DOP03 The impact of elemental diet on the human gut microbial structure and intestinal metabolites

J. Miyoshi1, D. Saito1, M. Nakamura2, M. Miura1, T. Mitsui1, T. Kudo3, S. Murakami3, M. Matsuura1, T. Hisamatsu1

1Department of Gastroenterology and Hepatology, Kyorin University School of Medicine, Mitaka-shi, Japan, 2Nutrition Department, Kyorin University Hospital, Mitaka-shi, Japan, 3Metabologenomics Inc., n/a, Tsuruoka-shi, Japan


The incidence and prevalence of Crohn’s disease (CD) are increasing globally. The efficacy of elemental nutrition (EN) for CD has been reported for decades. Recent studies demonstrated that elemental diet (ED), one of the types of EN, which contains individual amino acids, sugars (mono- or polysaccharides), and low fat, improves the anti-TNFa antibody therapy outcome by reducing the loss of response and has the preventive effect against the postoperative recurrence. Given its excellent safety, ED can be a promising concomitant therapeutic option for CD. However, the underlying mechanisms of ED remain unclear. Imbalance of the gut microbiota, dysbiosis, is thought to be involved in CD pathogenesis. Meanwhile, diet influences gut microbiota. We hypothesised that ED exerts clinical efficacy by shifting the gut microbiota to the anti-inflammatory environment. We also believe that investigating human samples is crucial to obtain mechanistic insights into ED therapy, considering species-specific differences in interactions between the host and microbiota. In this study, we examined the impact of ED on the intestinal bacterial compositions as well as metabolites in human subjects.


Four healthy individuals participated in the study. The subjects continued their dietary habits for 2 weeks after the registration of the study and then replaced 900 kcal/day of their regular diet with 900 kcal/day of ED (time point 1, T1). ED was continued for 2 weeks (T2). After the withdrawal of ED, subjects resumed their original dietary habits for 2 weeks until the endpoint of this study (T3). Faecal samples were collected from all subjects at all time points, T1-3. Faecal DNA and metabolites were extracted and analysed with 16S rRNA gene amplicon sequencing and metabolomic analysis, respectively. This study was approved by the Institutional Review Board of Kyorin University School of Medicine (IRB No. 720) and performed in accordance with the principles of the Declaration of Helsinki.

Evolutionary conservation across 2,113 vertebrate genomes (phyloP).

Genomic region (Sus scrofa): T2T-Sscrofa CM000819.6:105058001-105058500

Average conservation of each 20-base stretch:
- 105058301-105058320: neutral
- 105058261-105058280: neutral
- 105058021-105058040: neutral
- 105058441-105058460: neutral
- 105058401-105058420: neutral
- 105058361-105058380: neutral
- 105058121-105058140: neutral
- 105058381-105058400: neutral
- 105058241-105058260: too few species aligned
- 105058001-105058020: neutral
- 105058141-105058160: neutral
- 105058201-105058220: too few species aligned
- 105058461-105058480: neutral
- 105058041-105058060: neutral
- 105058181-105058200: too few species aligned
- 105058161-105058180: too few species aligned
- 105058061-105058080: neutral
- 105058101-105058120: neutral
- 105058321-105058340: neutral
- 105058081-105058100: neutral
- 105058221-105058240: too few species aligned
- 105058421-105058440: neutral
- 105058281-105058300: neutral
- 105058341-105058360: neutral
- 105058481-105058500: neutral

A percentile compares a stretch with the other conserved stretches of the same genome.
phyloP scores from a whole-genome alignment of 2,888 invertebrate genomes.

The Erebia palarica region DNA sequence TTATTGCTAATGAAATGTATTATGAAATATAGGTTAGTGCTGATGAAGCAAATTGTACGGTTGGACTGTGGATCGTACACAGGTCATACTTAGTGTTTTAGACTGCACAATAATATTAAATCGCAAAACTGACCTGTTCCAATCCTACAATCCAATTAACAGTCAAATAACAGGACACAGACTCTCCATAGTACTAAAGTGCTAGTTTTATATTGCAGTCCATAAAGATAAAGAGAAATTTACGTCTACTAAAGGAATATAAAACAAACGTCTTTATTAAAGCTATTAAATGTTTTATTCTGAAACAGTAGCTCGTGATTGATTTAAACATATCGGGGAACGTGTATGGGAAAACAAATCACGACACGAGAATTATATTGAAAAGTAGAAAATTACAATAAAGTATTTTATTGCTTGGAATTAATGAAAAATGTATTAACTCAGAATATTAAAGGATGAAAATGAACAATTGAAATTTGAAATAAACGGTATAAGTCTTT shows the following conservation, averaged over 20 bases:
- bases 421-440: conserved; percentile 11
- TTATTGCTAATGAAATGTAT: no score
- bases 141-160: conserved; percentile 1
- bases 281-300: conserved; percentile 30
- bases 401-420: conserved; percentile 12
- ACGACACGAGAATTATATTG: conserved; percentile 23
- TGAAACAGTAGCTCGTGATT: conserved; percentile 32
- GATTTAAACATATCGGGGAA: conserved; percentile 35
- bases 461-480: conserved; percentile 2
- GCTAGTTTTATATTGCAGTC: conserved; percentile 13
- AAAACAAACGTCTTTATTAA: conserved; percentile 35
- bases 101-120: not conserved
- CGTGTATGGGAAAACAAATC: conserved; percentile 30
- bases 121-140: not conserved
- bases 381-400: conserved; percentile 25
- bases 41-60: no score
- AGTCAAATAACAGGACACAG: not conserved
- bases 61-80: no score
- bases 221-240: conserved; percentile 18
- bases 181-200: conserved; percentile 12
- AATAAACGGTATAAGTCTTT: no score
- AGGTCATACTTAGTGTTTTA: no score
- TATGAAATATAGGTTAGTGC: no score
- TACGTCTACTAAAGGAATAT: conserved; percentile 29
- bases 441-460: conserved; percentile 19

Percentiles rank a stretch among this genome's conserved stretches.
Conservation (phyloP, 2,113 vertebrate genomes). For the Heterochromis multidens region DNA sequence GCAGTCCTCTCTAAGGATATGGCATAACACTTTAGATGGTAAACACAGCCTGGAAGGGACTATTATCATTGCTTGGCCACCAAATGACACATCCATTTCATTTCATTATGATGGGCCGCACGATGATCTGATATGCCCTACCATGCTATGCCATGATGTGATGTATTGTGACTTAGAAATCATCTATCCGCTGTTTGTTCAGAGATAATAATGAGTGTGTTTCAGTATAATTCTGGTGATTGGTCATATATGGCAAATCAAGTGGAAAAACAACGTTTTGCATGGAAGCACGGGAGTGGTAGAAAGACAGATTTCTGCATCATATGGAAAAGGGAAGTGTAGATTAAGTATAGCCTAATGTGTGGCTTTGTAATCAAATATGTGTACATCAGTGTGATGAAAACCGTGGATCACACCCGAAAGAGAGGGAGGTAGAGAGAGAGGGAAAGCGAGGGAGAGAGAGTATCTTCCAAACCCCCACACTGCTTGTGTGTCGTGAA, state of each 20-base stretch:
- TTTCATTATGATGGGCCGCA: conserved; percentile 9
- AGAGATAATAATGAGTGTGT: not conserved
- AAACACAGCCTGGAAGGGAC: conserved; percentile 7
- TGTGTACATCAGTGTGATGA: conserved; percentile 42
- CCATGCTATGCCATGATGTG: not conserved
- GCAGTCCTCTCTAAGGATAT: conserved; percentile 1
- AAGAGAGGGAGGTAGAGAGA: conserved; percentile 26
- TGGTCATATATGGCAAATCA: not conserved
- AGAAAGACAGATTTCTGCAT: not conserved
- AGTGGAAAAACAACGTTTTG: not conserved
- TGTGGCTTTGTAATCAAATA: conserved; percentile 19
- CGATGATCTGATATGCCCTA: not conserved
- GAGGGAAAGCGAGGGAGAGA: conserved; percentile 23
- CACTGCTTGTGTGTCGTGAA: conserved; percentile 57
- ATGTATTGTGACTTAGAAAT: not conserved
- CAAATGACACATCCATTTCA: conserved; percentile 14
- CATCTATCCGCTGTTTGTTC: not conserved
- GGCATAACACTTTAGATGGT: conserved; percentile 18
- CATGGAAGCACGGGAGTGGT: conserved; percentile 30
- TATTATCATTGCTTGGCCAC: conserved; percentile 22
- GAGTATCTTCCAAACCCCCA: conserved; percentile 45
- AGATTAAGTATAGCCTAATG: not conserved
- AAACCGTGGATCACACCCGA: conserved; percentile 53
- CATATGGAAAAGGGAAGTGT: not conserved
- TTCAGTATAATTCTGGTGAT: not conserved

Interindividual differences were observed in the gut bacterial compositions (Figure 1) as well as metabolites (Figure 2) at all time points. Changes over time varied among subjects. On the other hand, some bacteria (e.g. [Ruminococcus] gnavus group and Parabacteroides) and metabolites including short-chain fatty acids and bile acids changed significantly between time points among the 4 subjects. The bacterial and metabolite profiles at T3 were different from those T1 in all subjects.


The alterations of the gut microbiota induced by ED vary with each individual. Some microbes and metabolites change commonly across the subjects. ED may have a lasting effect on the gut environment even after the withdrawal.